The Challenge of Activist Coalition Governance: Accommodating Diversity to Create Institutions—An Approach Via the Inter-Relationships Between Action, Project and Instrument
Carine Chemin, Corinne Vercher, 2011
Name of publisher/editorInternational Journal of Voluntary and Nonprofit Organizations
Summary & key words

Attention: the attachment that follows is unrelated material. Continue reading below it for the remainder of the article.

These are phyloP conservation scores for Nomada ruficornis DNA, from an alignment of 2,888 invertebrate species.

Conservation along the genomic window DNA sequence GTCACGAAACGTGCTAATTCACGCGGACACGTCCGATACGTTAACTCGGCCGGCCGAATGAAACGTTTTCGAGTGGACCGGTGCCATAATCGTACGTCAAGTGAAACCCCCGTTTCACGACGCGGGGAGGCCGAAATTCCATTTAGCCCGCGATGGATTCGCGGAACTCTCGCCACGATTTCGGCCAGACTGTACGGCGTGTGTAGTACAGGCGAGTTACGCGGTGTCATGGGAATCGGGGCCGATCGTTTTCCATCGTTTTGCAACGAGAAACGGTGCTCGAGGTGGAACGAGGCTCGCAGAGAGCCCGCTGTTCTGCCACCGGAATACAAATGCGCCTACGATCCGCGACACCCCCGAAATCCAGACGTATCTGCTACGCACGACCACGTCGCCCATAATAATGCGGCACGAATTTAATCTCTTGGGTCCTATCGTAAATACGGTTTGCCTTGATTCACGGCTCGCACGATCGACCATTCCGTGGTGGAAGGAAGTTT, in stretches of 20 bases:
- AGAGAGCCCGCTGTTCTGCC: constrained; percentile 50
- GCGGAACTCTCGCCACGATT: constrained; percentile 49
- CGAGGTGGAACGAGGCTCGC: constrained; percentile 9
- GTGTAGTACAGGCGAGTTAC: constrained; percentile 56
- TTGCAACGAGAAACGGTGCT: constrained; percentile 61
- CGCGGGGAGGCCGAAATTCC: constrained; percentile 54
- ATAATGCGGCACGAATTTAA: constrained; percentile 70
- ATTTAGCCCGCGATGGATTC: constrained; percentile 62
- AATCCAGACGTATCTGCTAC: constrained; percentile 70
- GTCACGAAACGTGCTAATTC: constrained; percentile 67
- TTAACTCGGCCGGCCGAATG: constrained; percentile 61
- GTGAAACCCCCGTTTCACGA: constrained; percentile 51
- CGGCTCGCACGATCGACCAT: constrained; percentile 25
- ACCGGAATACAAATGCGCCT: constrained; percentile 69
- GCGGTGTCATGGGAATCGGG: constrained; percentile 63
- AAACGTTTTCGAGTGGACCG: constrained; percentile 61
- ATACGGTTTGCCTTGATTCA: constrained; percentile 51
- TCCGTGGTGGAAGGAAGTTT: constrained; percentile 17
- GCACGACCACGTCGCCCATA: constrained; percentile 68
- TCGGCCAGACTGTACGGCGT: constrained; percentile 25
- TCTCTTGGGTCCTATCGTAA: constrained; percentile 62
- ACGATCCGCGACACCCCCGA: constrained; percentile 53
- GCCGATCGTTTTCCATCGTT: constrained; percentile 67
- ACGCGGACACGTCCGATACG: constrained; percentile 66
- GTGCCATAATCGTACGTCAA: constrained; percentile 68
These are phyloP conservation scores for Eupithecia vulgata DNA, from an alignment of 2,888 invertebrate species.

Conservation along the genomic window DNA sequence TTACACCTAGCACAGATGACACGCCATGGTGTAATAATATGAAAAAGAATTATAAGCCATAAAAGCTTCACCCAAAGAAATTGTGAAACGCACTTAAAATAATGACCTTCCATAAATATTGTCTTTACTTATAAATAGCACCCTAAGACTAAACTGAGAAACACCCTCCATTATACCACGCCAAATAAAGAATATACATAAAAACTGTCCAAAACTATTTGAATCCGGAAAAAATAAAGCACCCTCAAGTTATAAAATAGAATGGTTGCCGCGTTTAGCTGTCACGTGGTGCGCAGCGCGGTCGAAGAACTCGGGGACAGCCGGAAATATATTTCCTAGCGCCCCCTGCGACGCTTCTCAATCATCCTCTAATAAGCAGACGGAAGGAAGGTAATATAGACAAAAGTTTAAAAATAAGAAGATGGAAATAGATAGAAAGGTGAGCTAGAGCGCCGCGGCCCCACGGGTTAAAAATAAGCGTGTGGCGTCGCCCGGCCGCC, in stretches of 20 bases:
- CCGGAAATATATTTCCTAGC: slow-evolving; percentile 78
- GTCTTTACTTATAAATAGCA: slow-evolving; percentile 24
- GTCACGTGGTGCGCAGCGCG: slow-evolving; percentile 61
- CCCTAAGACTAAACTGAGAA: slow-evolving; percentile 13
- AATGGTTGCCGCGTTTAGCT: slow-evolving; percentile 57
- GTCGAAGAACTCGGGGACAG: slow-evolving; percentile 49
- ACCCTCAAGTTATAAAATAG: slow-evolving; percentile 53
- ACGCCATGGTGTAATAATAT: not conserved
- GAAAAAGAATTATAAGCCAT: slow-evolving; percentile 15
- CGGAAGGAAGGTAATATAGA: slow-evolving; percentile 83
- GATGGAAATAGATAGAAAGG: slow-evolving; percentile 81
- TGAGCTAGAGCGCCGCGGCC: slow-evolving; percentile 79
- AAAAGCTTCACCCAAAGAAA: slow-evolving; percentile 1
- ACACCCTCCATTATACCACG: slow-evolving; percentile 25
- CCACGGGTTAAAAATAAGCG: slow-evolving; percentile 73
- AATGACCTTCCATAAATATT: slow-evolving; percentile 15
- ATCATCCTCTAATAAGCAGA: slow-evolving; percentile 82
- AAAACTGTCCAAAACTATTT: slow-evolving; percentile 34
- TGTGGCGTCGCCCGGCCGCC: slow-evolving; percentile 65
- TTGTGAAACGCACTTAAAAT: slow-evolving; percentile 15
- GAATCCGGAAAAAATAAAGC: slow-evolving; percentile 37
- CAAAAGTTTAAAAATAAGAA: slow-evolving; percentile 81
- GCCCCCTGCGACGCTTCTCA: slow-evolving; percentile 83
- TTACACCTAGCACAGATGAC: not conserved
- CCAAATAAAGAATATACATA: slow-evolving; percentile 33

This paper addresses the governance of hybrid forms of organisation arising in new social movements, characterised by diverse institutional logics and democratic decision making. Our theoretical framework encompasses the governance theory of Kooiman with insights from new developments in institutional theory. This framework allows us to examine governance as the capacity to link together disparate institutions from the perspective of interactions between action, project and instrument, and to explore the institutional work that results from these interactions. By studying a French activist coalition, we explore the micro-processes that make it possible to accommodate diversity in an organisation intended to produce solid institutions. Our results show that the three elements of governance—action, project and instrument—have an impact on the cohesion of diversity-based organisations and on building and consolidating institutions. When these elements are flexible and versatile enough, and when they mutually nurture each other, a plurality of logics is possible, the coalition goes forward, and true institutional work can be accomplished. When one of these elements of governance—instruments in particular—becomes autonomous and rigid, diversity is more difficult to achieve and one logic is likely to prevail over the others, compromising the very survival of the coalition and impeding the emergence of a new institution.